Shear creates an environment where people are motivated byproviding incentives to employees who do well. The surveys ofemployees give Shear and his team an idea of how the majority ofworkers feel about the GENCO culture.

“We’re asking teammates, ‘Are we creating a good work environment — a place you enjoy coming to work?’” he says. “We askquestions: ‘How are your working conditions? Are you happy withyour benefits? Are you happy with your wages? Are you happywith the overall GENCO culture?’”

Shear doesn’t do an annual survey with his employees becausehe wants a continual look at what’s going on with his culture.

“Most companies, when they do employee surveys, they tend to dothem once a year to once every two years, and they take a snapshot,” he says. “We survey 9 percent of our teammates every monthfor 11 months, so every teammate does a survey. But we’re doinga large enough random sample every month that it gives us anopportunity to see if there is change occurring in the work environment. Our goal is to keep improving the work environment sowe get monthly feedback as to how well we’re doing.

“We have it on an individual facility basis so we can see wherethere might be places where we could do better in providing a better work environment and also monitor the places that are doingwell.”

The survey consists of scoring each question between 1 and 6,with Shear looking to achieve about a 4.8 or higher.

“We feel that rating, overall, we are creating a good work environment,” he says. “Now, is everybody happy in that work environment? Probably not. But, are the majority happy in that work environment? Yes.”

Hold people accountable

Listening to and rewarding employees can lead to success, butyou also need an environment where people are held accountable.

If data shows there is a problem, Shear will first sit down with hisleadership team to discuss if they, as leaders, set up roadblocksthat caused the problem. As soon as they remedy where they fellshort or found there weren’t any roadblocks caused by the leadership, the employee who is in charge of the department is shownthe data and is responsible for fixing it.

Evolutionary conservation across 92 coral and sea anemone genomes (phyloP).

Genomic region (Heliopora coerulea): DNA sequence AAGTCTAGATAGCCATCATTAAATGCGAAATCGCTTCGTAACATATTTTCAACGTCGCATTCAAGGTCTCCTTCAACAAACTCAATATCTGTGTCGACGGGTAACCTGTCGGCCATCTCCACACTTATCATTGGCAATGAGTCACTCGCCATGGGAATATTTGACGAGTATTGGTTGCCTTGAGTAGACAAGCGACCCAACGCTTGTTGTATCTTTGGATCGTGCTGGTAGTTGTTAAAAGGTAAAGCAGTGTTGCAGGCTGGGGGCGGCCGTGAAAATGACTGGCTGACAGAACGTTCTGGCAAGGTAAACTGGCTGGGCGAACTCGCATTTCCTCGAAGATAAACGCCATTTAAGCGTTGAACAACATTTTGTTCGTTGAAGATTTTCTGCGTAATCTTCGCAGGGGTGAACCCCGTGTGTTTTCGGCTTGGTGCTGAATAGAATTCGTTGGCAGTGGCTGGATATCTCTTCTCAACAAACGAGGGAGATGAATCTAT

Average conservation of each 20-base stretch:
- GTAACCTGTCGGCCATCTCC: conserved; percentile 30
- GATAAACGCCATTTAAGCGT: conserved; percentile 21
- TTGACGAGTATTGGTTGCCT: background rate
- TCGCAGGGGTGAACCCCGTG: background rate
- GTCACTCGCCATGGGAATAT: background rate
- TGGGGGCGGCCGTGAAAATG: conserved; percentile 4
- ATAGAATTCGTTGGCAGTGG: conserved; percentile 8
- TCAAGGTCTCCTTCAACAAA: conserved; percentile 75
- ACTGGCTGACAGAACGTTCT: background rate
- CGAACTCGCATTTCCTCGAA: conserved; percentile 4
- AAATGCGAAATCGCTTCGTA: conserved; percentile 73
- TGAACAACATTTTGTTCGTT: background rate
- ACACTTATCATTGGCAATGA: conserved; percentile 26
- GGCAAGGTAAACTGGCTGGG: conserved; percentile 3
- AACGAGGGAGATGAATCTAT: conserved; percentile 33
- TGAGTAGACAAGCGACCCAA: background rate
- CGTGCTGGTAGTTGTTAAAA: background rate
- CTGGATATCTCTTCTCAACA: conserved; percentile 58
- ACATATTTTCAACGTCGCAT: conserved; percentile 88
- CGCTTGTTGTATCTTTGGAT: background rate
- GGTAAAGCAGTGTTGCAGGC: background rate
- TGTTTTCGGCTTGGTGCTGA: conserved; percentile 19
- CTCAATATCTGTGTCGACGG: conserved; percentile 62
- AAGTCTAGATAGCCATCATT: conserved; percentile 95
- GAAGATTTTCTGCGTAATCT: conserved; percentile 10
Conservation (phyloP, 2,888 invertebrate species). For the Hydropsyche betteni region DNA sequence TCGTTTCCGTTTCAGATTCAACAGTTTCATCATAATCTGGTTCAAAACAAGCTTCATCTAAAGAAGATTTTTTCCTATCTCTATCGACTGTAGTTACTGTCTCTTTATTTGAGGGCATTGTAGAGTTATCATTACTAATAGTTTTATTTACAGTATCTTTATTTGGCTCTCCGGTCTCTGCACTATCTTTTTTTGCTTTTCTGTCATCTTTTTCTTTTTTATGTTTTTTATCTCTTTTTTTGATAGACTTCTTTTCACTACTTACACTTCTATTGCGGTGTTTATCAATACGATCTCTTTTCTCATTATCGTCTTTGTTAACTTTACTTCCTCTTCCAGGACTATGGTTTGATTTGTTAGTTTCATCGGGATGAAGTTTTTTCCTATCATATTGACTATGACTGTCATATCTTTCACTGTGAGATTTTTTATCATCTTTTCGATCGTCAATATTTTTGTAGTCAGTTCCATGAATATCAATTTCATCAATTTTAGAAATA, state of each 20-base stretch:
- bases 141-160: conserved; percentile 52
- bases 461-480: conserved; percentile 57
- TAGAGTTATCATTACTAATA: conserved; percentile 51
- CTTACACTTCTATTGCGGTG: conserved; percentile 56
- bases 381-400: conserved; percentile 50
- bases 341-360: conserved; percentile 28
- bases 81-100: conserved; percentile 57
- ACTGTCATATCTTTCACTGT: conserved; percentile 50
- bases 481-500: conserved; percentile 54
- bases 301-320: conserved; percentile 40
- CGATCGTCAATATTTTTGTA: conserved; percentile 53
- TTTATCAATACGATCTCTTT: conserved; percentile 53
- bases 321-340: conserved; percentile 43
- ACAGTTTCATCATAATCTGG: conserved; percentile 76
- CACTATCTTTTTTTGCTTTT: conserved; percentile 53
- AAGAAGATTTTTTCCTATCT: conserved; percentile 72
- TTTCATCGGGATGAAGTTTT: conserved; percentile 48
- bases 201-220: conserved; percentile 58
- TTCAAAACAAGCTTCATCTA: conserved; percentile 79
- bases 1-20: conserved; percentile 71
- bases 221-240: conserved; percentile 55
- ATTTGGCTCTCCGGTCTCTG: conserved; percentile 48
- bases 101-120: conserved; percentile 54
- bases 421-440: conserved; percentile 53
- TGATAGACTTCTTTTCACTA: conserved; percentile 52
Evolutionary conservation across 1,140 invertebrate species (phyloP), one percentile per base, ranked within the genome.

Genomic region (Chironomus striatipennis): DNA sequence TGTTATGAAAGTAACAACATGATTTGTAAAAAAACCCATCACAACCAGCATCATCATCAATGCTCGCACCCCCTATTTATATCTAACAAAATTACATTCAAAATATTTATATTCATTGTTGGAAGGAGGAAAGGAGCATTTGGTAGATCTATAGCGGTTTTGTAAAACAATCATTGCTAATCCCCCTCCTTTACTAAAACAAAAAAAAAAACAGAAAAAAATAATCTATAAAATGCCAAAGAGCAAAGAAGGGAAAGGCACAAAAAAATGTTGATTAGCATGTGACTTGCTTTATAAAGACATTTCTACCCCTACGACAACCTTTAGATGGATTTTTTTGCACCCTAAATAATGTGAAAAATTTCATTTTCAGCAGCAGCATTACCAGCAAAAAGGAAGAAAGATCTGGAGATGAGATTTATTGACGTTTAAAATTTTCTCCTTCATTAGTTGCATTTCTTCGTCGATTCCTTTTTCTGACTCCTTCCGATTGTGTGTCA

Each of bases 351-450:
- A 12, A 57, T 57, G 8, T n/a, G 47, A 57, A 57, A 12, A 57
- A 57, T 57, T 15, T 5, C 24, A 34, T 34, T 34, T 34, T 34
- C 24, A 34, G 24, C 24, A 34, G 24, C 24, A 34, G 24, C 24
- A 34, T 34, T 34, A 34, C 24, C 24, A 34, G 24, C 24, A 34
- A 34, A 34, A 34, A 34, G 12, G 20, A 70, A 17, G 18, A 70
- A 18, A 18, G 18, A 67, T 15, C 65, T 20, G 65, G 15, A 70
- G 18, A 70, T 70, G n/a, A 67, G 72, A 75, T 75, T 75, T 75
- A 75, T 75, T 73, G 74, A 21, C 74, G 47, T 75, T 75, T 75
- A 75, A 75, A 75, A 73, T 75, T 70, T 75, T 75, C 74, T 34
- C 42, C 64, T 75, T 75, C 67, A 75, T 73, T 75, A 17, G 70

“The way our structure is, we have about 100 different facilitieslocated throughout the U.S. and Canada,” Shear says. “So, if wehave a problem at a particular facility, there’s a customer servicevice president that is responsible for that facility, and they get allthese metrics. So, it’s really their responsibility to get the issuefixed. So we just monitor it more from a senior level that the issuesare getting fixed.”

Letting employees know where they stand is an important partof creating a culture that wants to grow.

“I once heard a speaker say, and it resonated with me, that people come to work, and they are kind of lethargic at work,” Shearsays. “Then, after work, they go to their bowling league, and theyroll the ball down and they get a strike or something, and you seethem jumping up and down with excitement. He basically said,‘Why don’t a lot of companies get that at work?’ He said the reasonis, ‘Because at work, you tend to put a sheet up over the pins.When you roll the ball down, you hear the pins crack, but younever know how many went down.’ So, we’ve tried to create anenvironment where everybody always knows where they stand allthe time.”

That includes sharing the high-end financials with workers toshow them how the company is doing.

“Especially on the financial side, I think that companies think thatif their employees know that they’re making money, that they’regoing to say, ‘Why can’t I get more?’ I actually find that generally people think the company makes 10 times more than it actually makesif you don’t give them any information and that they actually like tohave something they can judge how well they’re doing. Financialsuccess is certainly one metric of how well a company is doing.”

According to the numbers, GENCO is doing well. The companyhad revenue of $514 million in 2005, $577 million in 2006 and $712million in 2007.

He says, if the company didn’t use data to measure the company’s strengths and weaknesses, then GENCO wouldn’t be as big asit is today.

“I think the company would still be here,” he says. “We wouldn’thave the growth rates that we have, and I think we’d be putting outa lot more fires. So, I think it would be a lot smaller companyalways struggling to put out fires.”

GENCO has been in business for more than 100 years, and Shearwants a culture that will take them to 200 years in business.

“We’re creating an environment for the long term,” he says. “I’veseen all kinds of management styles and all kinds of success withall kinds of management styles, but I think you have to look at thecompanies that stay around for the long term. I think those companies that stay around for the long term have a focus on the company, on their missions and what’s important is the long-term success of the company.”

HOW TO REACH: GENCO Supply Chain Solutions, (800) 677-3110 or www.genco.com